Turn you in and sit you down.

Peace is come and wars are over,
Welcome you and welcome all,
While the charger crops the clover
And his bridle hangs in stall.

Now no more of winters biting,
Filth in trench from tall to spring,
Summers full of sweat and fighting
For the Kesar or the King.

Rest you, charger, rust you, bridle;
Kings and kesars, keep your pay;
Soldier, sit you down and idle
At the inn of night for aye.
      - A.E. Housman, 1922

I mentioned that I have fallen in with the old wargaming club, Old Dominion Military Society, which is now actively gaming again on a weekly basis.  Our summer convention (Guns of August) is being hosted at the Virginia War Museum.  We have plans underway for the new winter convention (Williamsburg Muster), returning to its regular February timeslot.  The local club is also talking about monthly game days (game nights?) where we rent out or acquire access to a large venue, for some big, serious, miniatures gaming.  Maybe at the Museum?  Maybe at a local community hall?  Still working the details.

Miniature gaming, so far, has been of the Thursday night variety.  Which means, typically, smallish games.  Some ODMS members have hosted great things - (The Rules with No Name, FrostGrave, Wings of Glory, DBA, etc etc), and this week we have some Ancients happening, and next week we have some Napoleonics happening.  All very good.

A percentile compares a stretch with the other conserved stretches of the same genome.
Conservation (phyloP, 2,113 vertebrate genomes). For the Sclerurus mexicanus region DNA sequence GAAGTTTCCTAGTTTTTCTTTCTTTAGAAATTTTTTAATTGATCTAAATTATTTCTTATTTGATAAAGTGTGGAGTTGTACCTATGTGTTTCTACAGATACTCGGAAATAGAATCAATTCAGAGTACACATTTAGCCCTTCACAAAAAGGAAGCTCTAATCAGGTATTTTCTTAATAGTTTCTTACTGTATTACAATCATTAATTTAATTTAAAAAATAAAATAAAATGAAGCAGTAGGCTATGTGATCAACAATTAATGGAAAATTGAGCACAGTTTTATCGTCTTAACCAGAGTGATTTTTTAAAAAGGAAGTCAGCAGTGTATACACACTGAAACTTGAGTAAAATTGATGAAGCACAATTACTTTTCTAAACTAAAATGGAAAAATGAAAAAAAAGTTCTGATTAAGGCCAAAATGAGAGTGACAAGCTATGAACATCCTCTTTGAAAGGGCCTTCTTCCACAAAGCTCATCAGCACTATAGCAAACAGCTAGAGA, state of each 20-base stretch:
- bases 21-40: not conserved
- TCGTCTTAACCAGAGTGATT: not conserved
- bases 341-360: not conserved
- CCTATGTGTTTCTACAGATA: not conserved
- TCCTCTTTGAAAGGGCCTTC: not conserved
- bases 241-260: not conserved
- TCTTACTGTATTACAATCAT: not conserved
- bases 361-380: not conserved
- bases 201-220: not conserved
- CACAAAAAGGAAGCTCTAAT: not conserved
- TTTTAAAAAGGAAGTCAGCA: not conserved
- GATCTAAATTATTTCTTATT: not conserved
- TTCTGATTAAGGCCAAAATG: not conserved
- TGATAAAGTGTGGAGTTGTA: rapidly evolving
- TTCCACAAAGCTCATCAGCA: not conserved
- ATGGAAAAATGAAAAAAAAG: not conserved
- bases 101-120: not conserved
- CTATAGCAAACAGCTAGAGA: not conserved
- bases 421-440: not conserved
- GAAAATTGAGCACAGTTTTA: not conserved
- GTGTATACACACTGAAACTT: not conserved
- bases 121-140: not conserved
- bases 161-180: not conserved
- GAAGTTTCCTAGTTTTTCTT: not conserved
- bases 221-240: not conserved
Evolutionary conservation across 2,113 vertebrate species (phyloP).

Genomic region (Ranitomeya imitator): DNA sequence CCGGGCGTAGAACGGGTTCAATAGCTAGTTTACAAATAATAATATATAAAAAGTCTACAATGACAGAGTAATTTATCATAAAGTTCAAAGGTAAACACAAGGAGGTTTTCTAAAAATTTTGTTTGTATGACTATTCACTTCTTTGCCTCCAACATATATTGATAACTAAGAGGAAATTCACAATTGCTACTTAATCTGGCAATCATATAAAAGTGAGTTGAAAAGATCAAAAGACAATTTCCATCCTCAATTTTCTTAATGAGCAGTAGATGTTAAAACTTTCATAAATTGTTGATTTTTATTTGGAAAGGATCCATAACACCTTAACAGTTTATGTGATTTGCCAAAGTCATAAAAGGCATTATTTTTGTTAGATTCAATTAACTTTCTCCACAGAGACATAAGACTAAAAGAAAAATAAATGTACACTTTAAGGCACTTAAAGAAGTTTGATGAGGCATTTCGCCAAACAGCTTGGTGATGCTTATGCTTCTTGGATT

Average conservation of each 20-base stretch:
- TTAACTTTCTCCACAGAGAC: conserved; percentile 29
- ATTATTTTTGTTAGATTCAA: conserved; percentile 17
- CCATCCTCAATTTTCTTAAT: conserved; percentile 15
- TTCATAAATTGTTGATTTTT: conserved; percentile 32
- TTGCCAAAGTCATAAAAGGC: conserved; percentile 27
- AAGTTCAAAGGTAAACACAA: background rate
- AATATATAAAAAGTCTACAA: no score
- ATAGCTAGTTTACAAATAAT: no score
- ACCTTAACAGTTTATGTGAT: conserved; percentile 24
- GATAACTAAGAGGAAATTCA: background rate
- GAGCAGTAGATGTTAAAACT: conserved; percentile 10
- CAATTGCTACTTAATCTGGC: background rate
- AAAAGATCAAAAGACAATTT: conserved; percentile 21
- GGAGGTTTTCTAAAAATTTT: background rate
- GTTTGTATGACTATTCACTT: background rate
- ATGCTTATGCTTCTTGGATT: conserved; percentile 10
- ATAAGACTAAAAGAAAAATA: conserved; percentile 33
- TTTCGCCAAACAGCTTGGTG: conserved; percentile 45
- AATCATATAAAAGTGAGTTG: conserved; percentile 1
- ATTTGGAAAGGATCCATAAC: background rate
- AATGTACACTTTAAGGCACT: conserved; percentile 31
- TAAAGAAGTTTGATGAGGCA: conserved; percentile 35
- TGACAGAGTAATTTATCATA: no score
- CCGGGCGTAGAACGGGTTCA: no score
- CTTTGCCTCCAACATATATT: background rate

Boardgaming has been quite fun, and with our new game room (the den, or family room, in our new house is dedicated as a game room, with storage for all our board games, and a nice game table, some chairs, a couch, and a computer desk), we have been playing on a regular basis, as a family, and with some guests.   During the move, the inventory and packing/unpacking experience showed us that we have a lot of games that we really like, but haven't played in a while.  And some that we have never played.  To address those issues, we made a list of "games we have not played lately, but want to" and will be using that to schedule Wednesday night family game night. Several recent games of Fantastiqa have been quite fun, and looking forward to some Terra Mystica and maybe some Archon and/or Tempus.

Roleplaying has been discussed, especially with our return to the old stomping grounds, and so many of the players we love playing with from years ago.  There is talk of "getting the band back together" with some of the our old regulars, in an old fashioned roleplaying game (either fantasy, or maybe sci-fi).  Nothing yet, but details will appear in this fine publication.

Planned upcoming game activities -

Guns of August is going to be in a public place - so it will be a little bit different.  I am treating this as a recruiting and/or community outreach opportunity for both wargaming in general, and for the game club (ODMS).  I will be hosting four (introductory level) wargames, and am in the process of preparing handouts for each, to introduce some history, wargaming, and the rules being used.

1. Introduction to Medieval Wargames - very similar to the games I hosted at Guns of August 2016, with two games going on at once (maybe, Vikings/Saxons, and Crusaders/Saracens).  I'll be using the Neil Thomas introductory rules, and am working on a handout for this game.

2. Wargaming the Revolutionary War - I will probably use a smaller version of the scenario I ran at Thanksgiving 2015, which was a fictional Southern Campaign battle, set in South Carolina 1780.  I won't be using Black Powder for this, because I want it completely friendly to newcomers and kids.  Either some homebrew rules (Patriot's Blood) or Neil Thomas Napoleonic rules adapted for the purpose.